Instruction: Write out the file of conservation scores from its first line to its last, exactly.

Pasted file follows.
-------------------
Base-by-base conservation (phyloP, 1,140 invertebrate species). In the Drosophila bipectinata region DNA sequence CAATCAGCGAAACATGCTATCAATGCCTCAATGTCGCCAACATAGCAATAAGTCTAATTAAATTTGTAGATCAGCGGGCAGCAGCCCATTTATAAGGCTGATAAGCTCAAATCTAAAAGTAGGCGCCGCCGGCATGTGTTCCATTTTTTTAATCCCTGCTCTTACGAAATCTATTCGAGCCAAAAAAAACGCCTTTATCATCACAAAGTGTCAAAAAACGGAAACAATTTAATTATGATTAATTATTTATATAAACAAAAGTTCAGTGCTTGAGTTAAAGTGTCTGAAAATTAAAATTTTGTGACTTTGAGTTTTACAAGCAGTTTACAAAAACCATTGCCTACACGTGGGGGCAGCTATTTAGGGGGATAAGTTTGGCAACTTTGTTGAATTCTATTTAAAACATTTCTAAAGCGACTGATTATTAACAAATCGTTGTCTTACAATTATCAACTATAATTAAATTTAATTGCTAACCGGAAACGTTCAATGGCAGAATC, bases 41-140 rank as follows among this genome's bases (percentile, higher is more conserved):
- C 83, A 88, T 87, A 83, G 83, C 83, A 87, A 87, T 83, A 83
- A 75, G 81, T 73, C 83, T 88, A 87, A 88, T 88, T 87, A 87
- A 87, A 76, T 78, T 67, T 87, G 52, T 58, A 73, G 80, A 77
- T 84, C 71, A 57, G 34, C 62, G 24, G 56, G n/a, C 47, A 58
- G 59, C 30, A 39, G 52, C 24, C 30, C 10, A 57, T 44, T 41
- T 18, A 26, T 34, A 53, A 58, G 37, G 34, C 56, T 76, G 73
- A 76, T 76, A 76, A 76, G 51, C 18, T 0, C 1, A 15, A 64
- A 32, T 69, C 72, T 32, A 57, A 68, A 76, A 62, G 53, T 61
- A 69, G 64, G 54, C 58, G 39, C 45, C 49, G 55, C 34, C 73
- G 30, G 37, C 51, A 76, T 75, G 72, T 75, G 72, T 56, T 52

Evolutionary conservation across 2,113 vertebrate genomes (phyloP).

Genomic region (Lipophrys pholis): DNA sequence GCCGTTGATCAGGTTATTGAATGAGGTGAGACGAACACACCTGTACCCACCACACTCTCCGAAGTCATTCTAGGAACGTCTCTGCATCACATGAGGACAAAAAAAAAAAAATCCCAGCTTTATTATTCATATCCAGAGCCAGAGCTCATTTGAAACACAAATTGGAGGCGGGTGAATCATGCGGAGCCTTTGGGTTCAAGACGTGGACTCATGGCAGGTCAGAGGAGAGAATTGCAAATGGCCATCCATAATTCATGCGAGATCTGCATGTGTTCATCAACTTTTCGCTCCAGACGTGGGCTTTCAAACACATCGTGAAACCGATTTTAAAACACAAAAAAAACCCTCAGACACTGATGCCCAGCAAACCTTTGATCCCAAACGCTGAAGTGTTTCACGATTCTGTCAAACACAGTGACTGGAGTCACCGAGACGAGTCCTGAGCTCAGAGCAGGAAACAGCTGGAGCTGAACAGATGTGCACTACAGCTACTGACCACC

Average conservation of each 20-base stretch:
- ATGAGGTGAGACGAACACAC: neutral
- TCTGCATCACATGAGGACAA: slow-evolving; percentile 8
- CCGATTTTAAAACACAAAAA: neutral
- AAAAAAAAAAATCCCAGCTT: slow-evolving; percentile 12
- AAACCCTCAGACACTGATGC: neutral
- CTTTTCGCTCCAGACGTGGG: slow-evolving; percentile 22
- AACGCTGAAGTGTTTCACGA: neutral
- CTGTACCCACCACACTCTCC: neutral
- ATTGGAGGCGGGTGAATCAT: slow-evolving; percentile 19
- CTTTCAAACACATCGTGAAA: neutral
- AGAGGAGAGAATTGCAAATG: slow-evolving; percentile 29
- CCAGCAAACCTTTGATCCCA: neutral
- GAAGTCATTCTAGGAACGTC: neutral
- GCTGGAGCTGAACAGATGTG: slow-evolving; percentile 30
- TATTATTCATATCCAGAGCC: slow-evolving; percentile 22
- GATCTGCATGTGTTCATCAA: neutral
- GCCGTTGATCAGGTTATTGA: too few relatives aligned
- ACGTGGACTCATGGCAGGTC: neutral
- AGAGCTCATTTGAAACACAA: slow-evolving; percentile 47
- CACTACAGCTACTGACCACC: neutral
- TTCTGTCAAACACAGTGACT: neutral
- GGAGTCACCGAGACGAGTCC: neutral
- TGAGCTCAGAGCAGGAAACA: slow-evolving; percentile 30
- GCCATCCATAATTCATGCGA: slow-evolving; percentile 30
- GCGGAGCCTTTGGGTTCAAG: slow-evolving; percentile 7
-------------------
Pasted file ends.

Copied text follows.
Base-by-base conservation (phyloP, 1,140 invertebrate species). In the Drosophila bipectinata region DNA sequence CAATCAGCGAAACATGCTATCAATGCCTCAATGTCGCCAACATAGCAATAAGTCTAATTAAATTTGTAGATCAGCGGGCAGCAGCCCATTTATAAGGCTGATAAGCTCAAATCTAAAAGTAGGCGCCGCCGGCATGTGTTCCATTTTTTTAATCCCTGCTCTTACGAAATCTATTCGAGCCAAAAAAAACGCCTTTATCATCACAAAGTGTCAAAAAACGGAAACAATTTAATTATGATTAATTATTTATATAAACAAAAGTTCAGTGCTTGAGTTAAAGTGTCTGAAAATTAAAATTTTGTGACTTTGAGTTTTACAAGCAGTTTACAAAAACCATTGCCTACACGTGGGGGCAGCTATTTAGGGGGATAAGTTTGGCAACTTTGTTGAATTCTATTTAAAACATTTCTAAAGCGACTGATTATTAACAAATCGTTGTCTTACAATTATCAACTATAATTAAATTTAATTGCTAACCGGAAACGTTCAATGGCAGAATC, bases 41-140 rank as follows among this genome's bases (percentile, higher is more conserved):
- C 83, A 88, T 87, A 83, G 83, C 83, A 87, A 87, T 83, A 83
- A 75, G 81, T 73, C 83, T 88, A 87, A 88, T 88, T 87, A 87
- A 87, A 76, T 78, T 67, T 87, G 52, T 58, A 73, G 80, A 77
- T 84, C 71, A 57, G 34, C 62, G 24, G 56, G n/a, C 47, A 58
- G 59, C 30, A 39, G 52, C 24, C 30, C 10, A 57, T 44, T 41
- T 18, A 26, T 34, A 53, A 58, G 37, G 34, C 56, T 76, G 73
- A 76, T 76, A 76, A 76, G 51, C 18, T 0, C 1, A 15, A 64
- A 32, T 69, C 72, T 32, A 57, A 68, A 76, A 62, G 53, T 61
- A 69, G 64, G 54, C 58, G 39, C 45, C 49, G 55, C 34, C 73
- G 30, G 37, C 51, A 76, T 75, G 72, T 75, G 72, T 56, T 52

Evolutionary conservation across 2,113 vertebrate genomes (phyloP).

Genomic region (Lipophrys pholis): DNA sequence GCCGTTGATCAGGTTATTGAATGAGGTGAGACGAACACACCTGTACCCACCACACTCTCCGAAGTCATTCTAGGAACGTCTCTGCATCACATGAGGACAAAAAAAAAAAAATCCCAGCTTTATTATTCATATCCAGAGCCAGAGCTCATTTGAAACACAAATTGGAGGCGGGTGAATCATGCGGAGCCTTTGGGTTCAAGACGTGGACTCATGGCAGGTCAGAGGAGAGAATTGCAAATGGCCATCCATAATTCATGCGAGATCTGCATGTGTTCATCAACTTTTCGCTCCAGACGTGGGCTTTCAAACACATCGTGAAACCGATTTTAAAACACAAAAAAAACCCTCAGACACTGATGCCCAGCAAACCTTTGATCCCAAACGCTGAAGTGTTTCACGATTCTGTCAAACACAGTGACTGGAGTCACCGAGACGAGTCCTGAGCTCAGAGCAGGAAACAGCTGGAGCTGAACAGATGTGCACTACAGCTACTGACCACC

Average conservation of each 20-base stretch:
- ATGAGGTGAGACGAACACAC: neutral
- TCTGCATCACATGAGGACAA: slow-evolving; percentile 8
- CCGATTTTAAAACACAAAAA: neutral
- AAAAAAAAAAATCCCAGCTT: slow-evolving; percentile 12
- AAACCCTCAGACACTGATGC: neutral
- CTTTTCGCTCCAGACGTGGG: slow-evolving; percentile 22
- AACGCTGAAGTGTTTCACGA: neutral
- CTGTACCCACCACACTCTCC: neutral
- ATTGGAGGCGGGTGAATCAT: slow-evolving; percentile 19
- CTTTCAAACACATCGTGAAA: neutral
- AGAGGAGAGAATTGCAAATG: slow-evolving; percentile 29
- CCAGCAAACCTTTGATCCCA: neutral
- GAAGTCATTCTAGGAACGTC: neutral
- GCTGGAGCTGAACAGATGTG: slow-evolving; percentile 30
- TATTATTCATATCCAGAGCC: slow-evolving; percentile 22
- GATCTGCATGTGTTCATCAA: neutral
- GCCGTTGATCAGGTTATTGA: too few relatives aligned
- ACGTGGACTCATGGCAGGTC: neutral
- AGAGCTCATTTGAAACACAA: slow-evolving; percentile 47
- CACTACAGCTACTGACCACC: neutral
- TTCTGTCAAACACAGTGACT: neutral
- GGAGTCACCGAGACGAGTCC: neutral
- TGAGCTCAGAGCAGGAAACA: slow-evolving; percentile 30
- GCCATCCATAATTCATGCGA: slow-evolving; percentile 30
- GCGGAGCCTTTGGGTTCAAG: slow-evolving; percentile 7